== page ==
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From the Confessions: The Defense of the Augsburg Confession
Concerning the Number and Use of the Sacraments
Therefore Baptism, the Lord’s Supper, and Absolution, which is the Sacrament of Repentance, are truly Sacraments. For these rites have God’s command and the promise of grace, which is the substance to the New Testament. For when we are baptized, when we eat the Lord’s body, when we are absolved, our hearts must be firmly assured that God truly forgives us for Christ’s sake. Through the Word and the rite, God moves hearts to believe and conceive faith at the same time, just as Paul says, “Faith comes from what is heard” (Rom 10:17). But just as the Word enters the ear in order to strike our heart, so the rite itself strikes the eye, in order to move the heart. The effect of the Word and the rite is the same, as Augustine said well, calling a sacrament “the visible word.” For the rite is received by the eyes, and is, as it were, a picture of the Word, signifying the same thing as the Word. Therefore the effect of both is the same.
Pulling It Together
We find in God’s gracious commands, in the sacraments, the essence of the New Testament. For these things must be received in faith. We must come before the Word with soft, believing hearts, trusting that God has called us to the font and the table in order to forgive and regenerate us.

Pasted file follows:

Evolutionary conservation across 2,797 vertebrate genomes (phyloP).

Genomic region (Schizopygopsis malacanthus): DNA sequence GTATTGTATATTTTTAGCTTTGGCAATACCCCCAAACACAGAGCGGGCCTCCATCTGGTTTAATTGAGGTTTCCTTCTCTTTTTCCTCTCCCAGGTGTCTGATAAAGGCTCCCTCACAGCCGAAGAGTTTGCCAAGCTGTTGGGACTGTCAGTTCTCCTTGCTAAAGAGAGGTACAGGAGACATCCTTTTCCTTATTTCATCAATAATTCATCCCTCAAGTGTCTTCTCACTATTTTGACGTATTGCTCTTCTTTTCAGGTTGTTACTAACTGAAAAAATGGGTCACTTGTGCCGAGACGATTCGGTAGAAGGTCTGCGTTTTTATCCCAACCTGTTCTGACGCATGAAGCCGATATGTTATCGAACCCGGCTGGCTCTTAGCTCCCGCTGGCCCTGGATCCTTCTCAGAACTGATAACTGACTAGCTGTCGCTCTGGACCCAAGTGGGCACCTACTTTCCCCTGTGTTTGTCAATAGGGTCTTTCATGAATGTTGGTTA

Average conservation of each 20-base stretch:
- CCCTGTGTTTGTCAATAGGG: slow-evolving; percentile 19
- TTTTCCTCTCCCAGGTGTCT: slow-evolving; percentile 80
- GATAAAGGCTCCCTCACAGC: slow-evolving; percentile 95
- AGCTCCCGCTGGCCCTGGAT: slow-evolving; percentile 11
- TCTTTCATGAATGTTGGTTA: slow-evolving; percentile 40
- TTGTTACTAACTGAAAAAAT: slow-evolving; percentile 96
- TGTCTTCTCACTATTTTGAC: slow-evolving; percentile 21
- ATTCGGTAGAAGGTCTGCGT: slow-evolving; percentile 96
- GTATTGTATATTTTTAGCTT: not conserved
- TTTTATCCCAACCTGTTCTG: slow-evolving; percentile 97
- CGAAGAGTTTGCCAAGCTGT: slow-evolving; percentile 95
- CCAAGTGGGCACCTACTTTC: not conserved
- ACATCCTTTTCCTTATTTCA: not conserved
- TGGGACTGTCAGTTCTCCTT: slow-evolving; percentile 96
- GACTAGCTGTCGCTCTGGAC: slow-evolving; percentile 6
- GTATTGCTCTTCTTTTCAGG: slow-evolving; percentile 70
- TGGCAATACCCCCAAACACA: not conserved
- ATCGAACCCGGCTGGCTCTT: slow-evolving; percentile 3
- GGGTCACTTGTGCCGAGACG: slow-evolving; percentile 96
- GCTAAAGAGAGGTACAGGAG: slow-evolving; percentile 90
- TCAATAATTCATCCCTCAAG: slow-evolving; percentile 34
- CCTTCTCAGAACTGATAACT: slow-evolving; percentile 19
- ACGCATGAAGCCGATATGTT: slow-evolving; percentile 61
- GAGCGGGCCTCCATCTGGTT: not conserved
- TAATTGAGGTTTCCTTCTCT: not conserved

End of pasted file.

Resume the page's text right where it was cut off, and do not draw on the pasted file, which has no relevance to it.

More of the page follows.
In baptism, we see and feel the water, but must take hold of God’s promise with faith in order to believe that God is washing away our sins. In Holy Communion, we see and taste earthly bread and the wine, but must comprehend with faith that this is heavenly food, the body and the blood of the Lamb of God, who takes away the sin of the world.
This goodwill of God is seen and heard in the sacraments, where grace is truly known, and through which God revives faith. We profess that his gift comes out the fullness of Christ, from whom we receive grace upon grace (John 1:16). His gift of grace is never-ending. We cannot reach the bottom of his stock, for his supply does not depend upon our goodness, but Christ’s goodness—upon our morality, but instead, Christ’s righteousness—upon our devotion, but rather, because God remains devoted to those who believe that, for Christ’s sake, God extends his grace to poor sinners. May our hearts remain soft and inclined to believe.
Prayer: Help me to see and believe, Lord, yet even to believe without seeing. Amen.
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Come, Lord Jesus answers the many questions that arise when modern readers look into the book of Revelation. In this book readers will come to understand the first-century context in which Revelation was written—and readers will join the holy choir in looking forward to the fulfillment of God's plan, offering our own invitation: "Come, Lord Jesus."